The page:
Soft Skills Required in Residential Properties

Monday, January 12, 2015

Canadian Property Manager 

The concierge is a fixture in many condominiums: morning, noon and night. Beyond staffing the desk in the lobby, however, security in residential condominiums must be wide-ranging to address both physical aspects of the building and the needs of the residents.

“It’s not enough to be a licensed security guard with the appropriate training to meet the technical demands of the position. We need to ensure that new recruits have the softer interpersonal skills to manage a range of potentially delicate and sensitive situations," says Jon Shaw, Business Development Manager with the security services provider, Commissionaires. “That takes special abilities that you sometimes can’t teach.”

Condo security typically entails foot patrols of the floors and parking garage, mobile patrols of the building perimeter, managing the security of recreational facilities, responding effectively to noise complaints, identifying maintenance issues and potential safety hazards in the building, issuing tickets for unauthorized parking and monitoring security cameras. There’s also paperwork to complete, including the filing of incident reports.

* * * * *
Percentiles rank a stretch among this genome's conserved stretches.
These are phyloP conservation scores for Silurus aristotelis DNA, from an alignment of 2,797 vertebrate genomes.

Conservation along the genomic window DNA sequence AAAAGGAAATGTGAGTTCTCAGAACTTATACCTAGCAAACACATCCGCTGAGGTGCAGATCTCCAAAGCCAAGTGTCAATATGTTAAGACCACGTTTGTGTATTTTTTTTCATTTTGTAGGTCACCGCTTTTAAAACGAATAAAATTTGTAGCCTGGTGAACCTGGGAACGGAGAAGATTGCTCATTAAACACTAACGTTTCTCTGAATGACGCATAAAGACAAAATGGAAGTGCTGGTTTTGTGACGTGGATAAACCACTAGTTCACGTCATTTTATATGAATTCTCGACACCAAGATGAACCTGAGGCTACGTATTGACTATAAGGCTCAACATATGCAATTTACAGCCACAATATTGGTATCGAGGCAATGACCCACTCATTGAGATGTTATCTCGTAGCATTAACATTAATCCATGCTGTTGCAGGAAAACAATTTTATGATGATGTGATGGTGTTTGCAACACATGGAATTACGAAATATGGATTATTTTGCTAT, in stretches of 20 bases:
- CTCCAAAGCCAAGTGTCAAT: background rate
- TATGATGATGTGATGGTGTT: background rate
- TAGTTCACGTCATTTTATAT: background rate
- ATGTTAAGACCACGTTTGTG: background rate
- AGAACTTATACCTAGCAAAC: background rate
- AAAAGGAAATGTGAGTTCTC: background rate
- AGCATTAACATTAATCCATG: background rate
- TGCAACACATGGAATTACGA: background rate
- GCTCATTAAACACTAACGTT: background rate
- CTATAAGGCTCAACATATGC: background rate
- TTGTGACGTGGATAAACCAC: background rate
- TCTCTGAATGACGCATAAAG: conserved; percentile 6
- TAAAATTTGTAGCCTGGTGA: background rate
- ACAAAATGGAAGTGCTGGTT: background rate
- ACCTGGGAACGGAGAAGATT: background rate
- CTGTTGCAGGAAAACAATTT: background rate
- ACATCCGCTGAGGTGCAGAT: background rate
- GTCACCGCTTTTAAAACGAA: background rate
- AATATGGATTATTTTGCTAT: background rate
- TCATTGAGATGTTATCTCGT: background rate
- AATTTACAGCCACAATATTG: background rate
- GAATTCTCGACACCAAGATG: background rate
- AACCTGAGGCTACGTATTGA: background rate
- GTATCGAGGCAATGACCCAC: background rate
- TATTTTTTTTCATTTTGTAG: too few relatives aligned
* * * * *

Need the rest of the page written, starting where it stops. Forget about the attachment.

Yet, effective and professional condo security is as much art as science, requiring intangible public-facing assets like demeanour, judgement and personality. Recruiters look for these soft skills, and also recommend specialized on-site training tailored to the particular needs and dynamic of the building.

"This should occur in consultation with property managers to ensure security staff understands the idiosyncrasies and special requirements of the particular property they’ve been assigned to," advises Jan Kwasniewski, Director, Client Services, with

Commissionaires. "These are not ‘off-the-shelf’ training modules, but customized programs tailored for each building.”

Occasionally, something as innocent as a minor noise complaint can escalate if not defused skillfully and sensitively. In such situations, a guard's interpersonal skills, words, and tone can be just as important as security expertise. A groomed, professional appearance is also important, given that the concierge is working in peoples' homes and is the first person with whom their guests will interact.

By Mandy Chepeka

Mandy Chepeka is the Manager of Communications and Marketing with Commissionaires.